As much as we might be tempted to speak in terms of competing substances when it comes to the healing properties of marijuana, the truth is that what makes cannabis so remarkable on so many fronts is the synergy that appears to occur between all the substances within it.
Since visionary cannabinoid researcher Raphael Mechoulam began writing about the “Entourage Effect” of cannabis in the mid-nineties, science has been learning more and more about how each molecular component of the cannabis plant works together for healing on a multitude of levels. This is true for the state one finds these substances as well. THC-A and CBD-A are both found in the natural, raw, live cannabis plant. And recent research is discovering that both have powerful properties of their own when it comes to treating disease, especially cancer.
What are THC-A and CBD-A?
Cannabidolic Acid (CBD-A) and Tetrahydrocannabonolic Acid (THC-A) are similar in a lot of ways. Both are acid-based substances found in the raw, living cannabis plant. Both are completely non-psychoactive. And both convert to their counterparts—CBD and THC respectfully– when heated above a certain temperature (roughly between 200 to 290 F for THC-A and between 240 F to 290 F for CBD-A).
The process through which these “A” substances are able to turn into their better-known counterparts is called decarboxylation. This is because both THC-A and CBD-A lose carbon atoms to form THC and CBD when heated. The most common way that decarboxylation occurs is through smoking or vaping, although cooking and baking cannabis, such as for making edibles, will stimulate decarboxylation as well.
THC-A and CBD-A are similar in one more important way: both of these cannabinoids can help with healing some of the most serious disease conditions.
The Cancer-Healing Power of CBD-A
CBD-A has been in the news a lot lately, mostly for the new-found ways it has shown to inhibit cancer. The link between cancer and CBD-A was catalyzed by a 2012 study that took a look at CBD-A’s effect on breast cancer cells. This and subsequent studies discovered that CBD-A in raw cannabis can suppress the COX-2 enzyme, a major instigator of breast cancer metastasis, as well as other forms of cancer.
The latest study, published in January 2017 in the Journal of Natural Medicine by researchers at Hiroshima International University, adds further light to the subject. The researchers discovered a possible way that CBD-A inhibits the COX-2 enzyme in highly-aggressive breast cancer tumors. Their study focused on CBD-A’s inhibition of proto oncogene c-Fos, a common precursor to proteins involved in cancer metastasis.
CBD-A along with THC-A have also been known for some time for its anti-inflammatory effects; in fact, this is a large part of what makes it a potential cancer-killer. A 2011 Swedish study evaluated six different cannabinoids—CBD-A and THC-A as well as THC, CBD, CBDA, CBG and CBGA– for their effects on inflammatory processes, including COX-2. They found that all six of these substances together had a profound effect on inflammatory processes in laboratory colon cancer cell lines. According to the researchers:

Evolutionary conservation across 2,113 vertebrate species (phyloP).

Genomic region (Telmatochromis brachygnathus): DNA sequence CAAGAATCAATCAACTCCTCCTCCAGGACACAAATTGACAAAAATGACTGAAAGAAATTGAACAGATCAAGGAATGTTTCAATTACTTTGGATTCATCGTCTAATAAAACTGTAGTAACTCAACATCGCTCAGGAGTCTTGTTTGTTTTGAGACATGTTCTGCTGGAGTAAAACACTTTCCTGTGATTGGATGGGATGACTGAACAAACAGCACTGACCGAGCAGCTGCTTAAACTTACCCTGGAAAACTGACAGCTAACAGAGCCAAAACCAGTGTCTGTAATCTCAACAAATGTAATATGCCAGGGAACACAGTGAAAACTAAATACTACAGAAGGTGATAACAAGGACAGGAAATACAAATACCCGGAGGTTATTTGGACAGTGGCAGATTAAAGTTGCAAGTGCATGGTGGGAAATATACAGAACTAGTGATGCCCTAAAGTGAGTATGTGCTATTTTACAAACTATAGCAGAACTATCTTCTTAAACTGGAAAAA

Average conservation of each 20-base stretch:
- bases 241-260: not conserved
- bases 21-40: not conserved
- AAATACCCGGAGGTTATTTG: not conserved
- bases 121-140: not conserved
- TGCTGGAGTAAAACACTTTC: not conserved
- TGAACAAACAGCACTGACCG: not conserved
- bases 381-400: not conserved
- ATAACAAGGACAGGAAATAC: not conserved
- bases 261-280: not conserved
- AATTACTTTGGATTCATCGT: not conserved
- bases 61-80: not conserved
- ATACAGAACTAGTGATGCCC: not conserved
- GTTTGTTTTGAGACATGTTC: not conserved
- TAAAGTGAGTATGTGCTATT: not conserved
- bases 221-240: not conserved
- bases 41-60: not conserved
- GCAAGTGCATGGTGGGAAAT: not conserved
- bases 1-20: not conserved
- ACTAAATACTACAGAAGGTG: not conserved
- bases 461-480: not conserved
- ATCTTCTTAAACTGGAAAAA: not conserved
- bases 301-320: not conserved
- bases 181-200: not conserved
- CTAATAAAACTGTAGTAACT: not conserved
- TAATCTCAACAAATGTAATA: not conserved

“The Endocannabinoids are structurally similar to arachidonic acid and have been suggested to interfere with the inflammatory process. They have also been shown to inhibit cancer cell proliferation.”
Arachidonic acid is an Omega-6 fatty acid which is a necessary element in the body for brain health and overall functioning of almost every system in the body. It is an anti-oxidant and mediator of harmful inflammatory reactions such as the ones that occur with major illnesses like cancer. The study’s discovery of endocannabinoid structures which are similar to those of other healing substances in the body is exciting. It is further proof of cannabis’ ability to balance the endocannabinoid system for overall disease healing.
THC-A: A Potent and Still-Mysterious Healer
While there is still much research that needs to be done on CBD-A, there is even more that remains a mystery about THC-A, the non-psychoactive, raw (before decarboxylation) form of THC. The Swedish study mentioned above as well as a few other studies, however, have proven that THC-A is a powerful anti-inflammatory as well. As such, it is also thought to have anti-proliferative effects against cancer growth and metastasis. It is also a known neuro-protectant, an anti-spasmodic and a powerful endocannabinoid for pain.
THC-A has also been shown to be an immune-system regulator. According to the latest science, THC-A effects the endocannabinoid system as a whole, not just CB1 receptors. THC-A can affect the release of inflammatory enzymes COX-1 and COX-2 as well as TNF-Alpha. It also aids in the production of interleukin-10. This powerful anti-inflammatory cytokine, also known as Human Cytokine Synthesis Inhibitory Factor (CSIF), is produced by T Cells in the immune system.
While CBD has been known for its effects on epilepsy and seizures for some time, and in recent years ∆9-THC has been found to be helpful, new research is pointing to THC-A’s benefits on this front as well. Among the most current investigations was a study conducted by the University of Alabama and published in the January 10, 2017 edition of the medical journal Epilepsy and Behavior.
More Research Needed on Both CBD-A and THC-A
The research that does exist on the health benefits of both CBD-A and THC-A, especially when it comes to cancer, provides great news for those who want to heal with cannabis but whose systems may not respond positively to the psycho-active effects of THC. Hopefully, with more and more states opening their doors to medical marijuana (the whole plant, not just CBD) and with research funding in states like Colorado beginning to trickle in, more focus will happen regarding substances that exist in the natural, raw cannabis plant, like CBD-A and THC-A, as well.